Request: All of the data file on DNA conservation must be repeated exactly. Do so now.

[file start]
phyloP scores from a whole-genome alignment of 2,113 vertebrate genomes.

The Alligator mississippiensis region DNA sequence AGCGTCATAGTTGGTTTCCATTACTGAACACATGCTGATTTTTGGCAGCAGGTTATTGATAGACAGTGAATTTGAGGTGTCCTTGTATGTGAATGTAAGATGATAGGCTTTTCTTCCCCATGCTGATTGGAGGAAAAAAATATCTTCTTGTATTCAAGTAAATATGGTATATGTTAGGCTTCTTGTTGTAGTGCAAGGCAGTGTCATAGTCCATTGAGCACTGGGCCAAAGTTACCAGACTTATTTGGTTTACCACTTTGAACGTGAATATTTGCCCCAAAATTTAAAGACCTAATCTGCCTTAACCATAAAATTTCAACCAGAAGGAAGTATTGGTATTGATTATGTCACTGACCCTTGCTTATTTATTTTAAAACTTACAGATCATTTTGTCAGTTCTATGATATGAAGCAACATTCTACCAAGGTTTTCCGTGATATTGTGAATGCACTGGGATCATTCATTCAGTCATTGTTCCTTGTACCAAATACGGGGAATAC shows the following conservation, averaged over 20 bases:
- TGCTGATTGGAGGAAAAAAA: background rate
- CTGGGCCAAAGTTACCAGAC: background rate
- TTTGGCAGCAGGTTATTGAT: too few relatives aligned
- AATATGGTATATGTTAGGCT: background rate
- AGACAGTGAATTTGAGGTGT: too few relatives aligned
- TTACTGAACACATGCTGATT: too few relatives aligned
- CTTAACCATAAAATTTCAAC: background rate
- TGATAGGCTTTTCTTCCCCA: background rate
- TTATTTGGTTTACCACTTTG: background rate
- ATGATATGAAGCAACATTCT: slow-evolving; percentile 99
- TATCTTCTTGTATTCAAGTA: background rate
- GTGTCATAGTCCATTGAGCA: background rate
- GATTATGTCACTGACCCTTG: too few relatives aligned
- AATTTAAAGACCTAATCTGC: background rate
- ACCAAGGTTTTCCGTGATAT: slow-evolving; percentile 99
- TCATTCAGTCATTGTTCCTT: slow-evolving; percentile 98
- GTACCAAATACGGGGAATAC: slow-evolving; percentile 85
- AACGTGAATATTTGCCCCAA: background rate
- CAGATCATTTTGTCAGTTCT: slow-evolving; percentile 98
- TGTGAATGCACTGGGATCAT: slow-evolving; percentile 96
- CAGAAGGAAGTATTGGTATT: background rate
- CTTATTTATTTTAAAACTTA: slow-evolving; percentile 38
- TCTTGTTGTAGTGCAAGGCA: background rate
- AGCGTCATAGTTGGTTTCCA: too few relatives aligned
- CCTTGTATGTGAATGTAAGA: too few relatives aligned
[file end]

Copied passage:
phyloP scores from a whole-genome alignment of 2,113 vertebrate genomes.

The Alligator mississippiensis region DNA sequence AGCGTCATAGTTGGTTTCCATTACTGAACACATGCTGATTTTTGGCAGCAGGTTATTGATAGACAGTGAATTTGAGGTGTCCTTGTATGTGAATGTAAGATGATAGGCTTTTCTTCCCCATGCTGATTGGAGGAAAAAAATATCTTCTTGTATTCAAGTAAATATGGTATATGTTAGGCTTCTTGTTGTAGTGCAAGGCAGTGTCATAGTCCATTGAGCACTGGGCCAAAGTTACCAGACTTATTTGGTTTACCACTTTGAACGTGAATATTTGCCCCAAAATTTAAAGACCTAATCTGCCTTAACCATAAAATTTCAACCAGAAGGAAGTATTGGTATTGATTATGTCACTGACCCTTGCTTATTTATTTTAAAACTTACAGATCATTTTGTCAGTTCTATGATATGAAGCAACATTCTACCAAGGTTTTCCGTGATATTGTGAATGCACTGGGATCATTCATTCAGTCATTGTTCCTTGTACCAAATACGGGGAATAC shows the following conservation, averaged over 20 bases:
- TGCTGATTGGAGGAAAAAAA: background rate
- CTGGGCCAAAGTTACCAGAC: background rate
- TTTGGCAGCAGGTTATTGAT: too few relatives aligned
- AATATGGTATATGTTAGGCT: background rate
- AGACAGTGAATTTGAGGTGT: too few relatives aligned
- TTACTGAACACATGCTGATT: too few relatives aligned
- CTTAACCATAAAATTTCAAC: background rate
- TGATAGGCTTTTCTTCCCCA: background rate
- TTATTTGGTTTACCACTTTG: background rate
- ATGATATGAAGCAACATTCT: slow-evolving; percentile 99
- TATCTTCTTGTATTCAAGTA: background rate
- GTGTCATAGTCCATTGAGCA: background rate
- GATTATGTCACTGACCCTTG: too few relatives aligned
- AATTTAAAGACCTAATCTGC: background rate
- ACCAAGGTTTTCCGTGATAT: slow-evolving; percentile 99
- TCATTCAGTCATTGTTCCTT: slow-evolving; percentile 98
- GTACCAAATACGGGGAATAC: slow-evolving; percentile 85
- AACGTGAATATTTGCCCCAA: background rate
- CAGATCATTTTGTCAGTTCT: slow-evolving; percentile 98
- TGTGAATGCACTGGGATCAT: slow-evolving; percentile 96
- CAGAAGGAAGTATTGGTATT: background rate
- CTTATTTATTTTAAAACTTA: slow-evolving; percentile 38
- TCTTGTTGTAGTGCAAGGCA: background rate
- AGCGTCATAGTTGGTTTCCA: too few relatives aligned
- CCTTGTATGTGAATGTAAGA: too few relatives aligned